As a semi-technically literate person; or so I thought, it was great to attend a session organised by Maxsum Consulting. The topic was Cyber Security in the age of Artificial Intelligence.
A special guest was Dr Derek Bopping, First Assistant Director General, Head of Melbourne Office, Australian Signals Directorate.
Takeaway Thoughts – With Thanks
I was intrigued with the topic and the pragmatic ideas from the speakers. It was definitely an insightful and educational couple of hours.
Note: these are my interpretations of the discussion, all mistakes are mine.
ASD are a poacher and gamekeeper; dealing with both Nation State and Criminal Groups. They have a four-fold role; foreign hacking, listening and collection; hacking and offensive activities and protection.
They receive a call from the government and Australian businesses every 7 minutes who have had some form of cyber incident. In at least 50% of data breaches the access is via valid credentials. In 2022 there were approximately 148 ransomware events, with tip offs every 3 days or so.
In many cases the threat has been to dwell in a network “persistence” to collect information and be ready for some future event.
Harm is still the aim of many actors; espionage, disruption (pre-positioning) and destruction.
Recent experience has shown us cyber is now part of the conflict; not a standalone act.
A primary ASD role is to establish attribution “who did what?” Noting a private sector actor could be involved to support a nation state either explicitly or implicitly.
What about Artificial Intelligence?
AI is a lived experience in crime, it is not needed yet – but it is a capability that will expand.
For the attacker AI can support a less skilled team through scaling events. It provides the opportunity for automation; guessing passwords, finding credentials. It can improved the creation of domains to host malware and data as well as set up infrastructure. It can also support the scanning for vulnerabilities and lateral movement within networks.
For the defender AI can assist to triage systems and data. It can support risk sharing and risk blocking. Utilising cyber defence techniques it can orchestrate a real-time response.
AI tools and security testing can be enhanced; threats can be emulated, not just stimulated. Decision making and response can be automated.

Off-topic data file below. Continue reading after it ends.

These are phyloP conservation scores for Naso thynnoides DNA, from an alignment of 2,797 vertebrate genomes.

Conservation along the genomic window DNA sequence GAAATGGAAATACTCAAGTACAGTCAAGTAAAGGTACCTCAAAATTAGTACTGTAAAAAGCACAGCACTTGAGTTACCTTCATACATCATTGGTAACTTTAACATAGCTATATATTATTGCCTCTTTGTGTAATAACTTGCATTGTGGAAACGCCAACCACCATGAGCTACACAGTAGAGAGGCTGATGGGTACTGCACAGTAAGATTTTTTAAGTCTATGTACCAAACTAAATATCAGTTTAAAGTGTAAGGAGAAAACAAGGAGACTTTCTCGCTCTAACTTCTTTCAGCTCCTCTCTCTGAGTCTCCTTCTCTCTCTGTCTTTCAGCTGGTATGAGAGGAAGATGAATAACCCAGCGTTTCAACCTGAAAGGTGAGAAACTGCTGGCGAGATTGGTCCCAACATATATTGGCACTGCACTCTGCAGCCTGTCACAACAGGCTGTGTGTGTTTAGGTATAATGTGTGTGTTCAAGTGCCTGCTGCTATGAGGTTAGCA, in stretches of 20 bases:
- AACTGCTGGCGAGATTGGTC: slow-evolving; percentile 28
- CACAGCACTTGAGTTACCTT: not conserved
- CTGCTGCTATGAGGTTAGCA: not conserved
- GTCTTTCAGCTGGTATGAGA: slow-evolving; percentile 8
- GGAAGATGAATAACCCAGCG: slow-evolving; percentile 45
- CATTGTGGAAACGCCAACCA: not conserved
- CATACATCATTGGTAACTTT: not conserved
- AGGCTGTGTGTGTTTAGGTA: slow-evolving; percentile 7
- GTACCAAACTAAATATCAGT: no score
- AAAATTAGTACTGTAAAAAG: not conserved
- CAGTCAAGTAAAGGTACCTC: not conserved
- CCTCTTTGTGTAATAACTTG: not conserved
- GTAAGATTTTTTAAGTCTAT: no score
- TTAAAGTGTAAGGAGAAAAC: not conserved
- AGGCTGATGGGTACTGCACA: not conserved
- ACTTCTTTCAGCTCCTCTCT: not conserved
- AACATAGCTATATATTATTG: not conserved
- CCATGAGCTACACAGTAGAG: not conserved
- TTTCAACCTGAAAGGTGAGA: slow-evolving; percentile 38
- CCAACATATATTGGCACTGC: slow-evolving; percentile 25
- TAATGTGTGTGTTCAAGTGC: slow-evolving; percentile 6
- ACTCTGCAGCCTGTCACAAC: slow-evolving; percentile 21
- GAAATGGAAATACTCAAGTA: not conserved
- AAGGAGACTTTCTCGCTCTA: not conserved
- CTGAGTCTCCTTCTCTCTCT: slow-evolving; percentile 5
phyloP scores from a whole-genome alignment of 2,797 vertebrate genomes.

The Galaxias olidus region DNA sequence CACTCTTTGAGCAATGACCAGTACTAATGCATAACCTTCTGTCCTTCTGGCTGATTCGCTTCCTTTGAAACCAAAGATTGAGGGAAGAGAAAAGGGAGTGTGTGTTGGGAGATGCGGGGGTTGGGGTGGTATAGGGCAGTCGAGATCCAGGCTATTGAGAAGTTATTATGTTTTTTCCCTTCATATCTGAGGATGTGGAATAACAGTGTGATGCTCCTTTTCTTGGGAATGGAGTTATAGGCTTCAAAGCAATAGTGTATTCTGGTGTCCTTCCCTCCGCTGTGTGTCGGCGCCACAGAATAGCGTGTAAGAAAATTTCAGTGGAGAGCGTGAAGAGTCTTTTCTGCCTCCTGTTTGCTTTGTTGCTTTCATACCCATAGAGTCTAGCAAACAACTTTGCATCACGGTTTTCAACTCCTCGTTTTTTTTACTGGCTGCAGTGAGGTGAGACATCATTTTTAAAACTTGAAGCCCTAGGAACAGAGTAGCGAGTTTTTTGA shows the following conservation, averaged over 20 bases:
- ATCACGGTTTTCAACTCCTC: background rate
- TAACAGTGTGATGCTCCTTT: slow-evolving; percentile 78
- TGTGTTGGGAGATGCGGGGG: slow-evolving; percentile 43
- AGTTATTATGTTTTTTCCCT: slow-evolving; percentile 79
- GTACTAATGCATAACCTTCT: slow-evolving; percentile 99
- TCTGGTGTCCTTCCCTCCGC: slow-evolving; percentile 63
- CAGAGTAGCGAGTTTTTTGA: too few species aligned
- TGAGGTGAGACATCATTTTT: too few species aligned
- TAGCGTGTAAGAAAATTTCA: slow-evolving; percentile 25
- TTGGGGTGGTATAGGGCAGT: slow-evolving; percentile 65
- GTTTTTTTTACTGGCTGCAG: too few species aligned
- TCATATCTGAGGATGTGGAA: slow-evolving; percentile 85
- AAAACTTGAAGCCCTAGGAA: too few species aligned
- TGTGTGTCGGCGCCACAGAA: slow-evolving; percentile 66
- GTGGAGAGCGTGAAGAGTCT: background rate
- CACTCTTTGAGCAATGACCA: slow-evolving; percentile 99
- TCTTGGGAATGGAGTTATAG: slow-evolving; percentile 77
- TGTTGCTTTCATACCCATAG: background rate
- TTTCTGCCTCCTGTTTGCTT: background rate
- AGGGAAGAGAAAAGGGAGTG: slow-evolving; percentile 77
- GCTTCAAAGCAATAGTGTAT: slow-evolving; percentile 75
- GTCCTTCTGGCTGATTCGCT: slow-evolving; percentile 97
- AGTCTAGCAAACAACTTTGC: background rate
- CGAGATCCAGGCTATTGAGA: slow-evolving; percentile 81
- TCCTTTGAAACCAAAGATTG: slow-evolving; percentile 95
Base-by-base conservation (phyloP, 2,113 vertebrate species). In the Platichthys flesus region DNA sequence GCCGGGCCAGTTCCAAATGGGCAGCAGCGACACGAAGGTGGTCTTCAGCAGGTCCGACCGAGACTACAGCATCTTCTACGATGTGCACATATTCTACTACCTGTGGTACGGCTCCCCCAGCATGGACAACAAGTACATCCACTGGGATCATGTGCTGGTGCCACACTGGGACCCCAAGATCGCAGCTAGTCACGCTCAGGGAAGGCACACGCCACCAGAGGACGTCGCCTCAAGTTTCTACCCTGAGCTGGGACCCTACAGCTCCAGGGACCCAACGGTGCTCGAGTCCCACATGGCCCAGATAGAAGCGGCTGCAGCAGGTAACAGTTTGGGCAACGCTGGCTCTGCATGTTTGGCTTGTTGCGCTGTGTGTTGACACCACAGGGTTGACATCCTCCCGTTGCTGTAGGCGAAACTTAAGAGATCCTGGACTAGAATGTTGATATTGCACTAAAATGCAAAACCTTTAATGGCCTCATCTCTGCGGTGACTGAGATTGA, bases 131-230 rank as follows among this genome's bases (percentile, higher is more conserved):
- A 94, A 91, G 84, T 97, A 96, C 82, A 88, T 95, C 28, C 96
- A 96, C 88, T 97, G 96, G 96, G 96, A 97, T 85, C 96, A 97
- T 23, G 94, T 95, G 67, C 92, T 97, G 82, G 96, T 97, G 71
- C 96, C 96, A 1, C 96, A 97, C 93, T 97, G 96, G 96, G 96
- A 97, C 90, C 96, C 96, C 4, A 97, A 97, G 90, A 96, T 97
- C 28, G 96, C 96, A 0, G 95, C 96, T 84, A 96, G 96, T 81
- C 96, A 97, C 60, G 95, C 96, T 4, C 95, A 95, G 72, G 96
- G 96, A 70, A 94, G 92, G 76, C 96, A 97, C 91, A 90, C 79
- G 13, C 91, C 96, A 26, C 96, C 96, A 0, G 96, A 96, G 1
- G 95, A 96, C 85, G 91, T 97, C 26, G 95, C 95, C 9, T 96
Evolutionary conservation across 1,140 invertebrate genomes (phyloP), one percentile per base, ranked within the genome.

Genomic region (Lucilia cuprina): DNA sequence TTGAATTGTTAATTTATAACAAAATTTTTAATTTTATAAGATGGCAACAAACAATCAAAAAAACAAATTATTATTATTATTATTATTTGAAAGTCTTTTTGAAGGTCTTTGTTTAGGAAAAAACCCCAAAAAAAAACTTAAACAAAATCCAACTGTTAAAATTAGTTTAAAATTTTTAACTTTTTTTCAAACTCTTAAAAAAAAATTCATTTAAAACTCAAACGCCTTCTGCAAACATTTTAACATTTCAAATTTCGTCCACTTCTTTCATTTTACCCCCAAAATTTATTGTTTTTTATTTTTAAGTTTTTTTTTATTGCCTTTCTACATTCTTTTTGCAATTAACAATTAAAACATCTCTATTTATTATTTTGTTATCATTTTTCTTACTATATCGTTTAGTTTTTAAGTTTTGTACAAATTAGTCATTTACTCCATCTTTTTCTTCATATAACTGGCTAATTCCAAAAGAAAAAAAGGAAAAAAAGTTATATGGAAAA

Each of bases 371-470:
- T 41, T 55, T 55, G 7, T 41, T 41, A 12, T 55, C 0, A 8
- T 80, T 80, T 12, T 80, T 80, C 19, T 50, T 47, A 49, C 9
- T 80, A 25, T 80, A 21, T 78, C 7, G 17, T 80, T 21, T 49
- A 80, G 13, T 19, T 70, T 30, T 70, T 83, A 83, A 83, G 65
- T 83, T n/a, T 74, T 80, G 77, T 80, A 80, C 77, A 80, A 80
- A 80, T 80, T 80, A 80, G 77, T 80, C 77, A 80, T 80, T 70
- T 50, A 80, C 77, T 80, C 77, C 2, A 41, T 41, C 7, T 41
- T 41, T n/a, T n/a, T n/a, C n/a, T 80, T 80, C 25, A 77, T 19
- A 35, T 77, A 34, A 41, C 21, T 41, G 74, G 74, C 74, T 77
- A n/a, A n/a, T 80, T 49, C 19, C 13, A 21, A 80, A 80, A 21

Have you suffered an Incident?
Be prepared for the post-event response. It can be a protracted process running into many weeks (and beyond).
Consider the full exposure; reputational, financial and geographic. It is not just the incident and the network.
Be ready to involve all parties; know your insurer and the third-party responders. There will be interesting dynamics involved with all of these working with you and ASD to deal with the incident.
For management there will be the stresses of continuous disclosure and shareholders. Response will be required without fully understanding the damage – this will be a time of uncertainty.
Small Business Cyber Security
We have all heard about the cyber security failures in big business; Optus, Medicare, Latitude Finance, HWL Ebsworth.
For a small business, even a minor cyber security incident can have devastating impacts. In the 2021-2022 financial year, the average cost per cybercrime reported to the ACSC rose to over $39,000 for small businesses.
ACSC is the Australian Cyber Security Centre within ASD (Australian Signals Directorate). https://www.cyber.gov.au/
They are the Australian Government’s effort to improve cyber security. Their stated role is to help make Australia the most secure place to connect online. They are not just protecting the Australian Government and National Infrastructure. They assist all Australians, businesses large and small to prevent, mitigate and recover from cyber security events.
On their website they have a dedicated section for Small Business Cyber Security https://www.cyber.gov.au/smallbusiness. Businesses can access a range of resources to help protect themselves against common cyber security threats, including the Small Business Cyber Security Guide.
There are many simple and inexpensive measures businesses can use to improve their security. As a starting point, ACSC recommend the following three:
- turn on multi-factor authentication
- update your software
- back up your information.
Educate your employees, there are the first line of defence to cyber attacks. Your employees should have an awareness of cyber security, including the following topics:
- common cyber security threats such as business email compromise and ransomware
- protective measures including strong passwords or passphrases, MFA and software updates
- how to spot scams and phishing attacks
- business specific policies (for example, processesfor reporting suspicious emails or for validating invoices are genuine before paying)
- what to do in an emergency.
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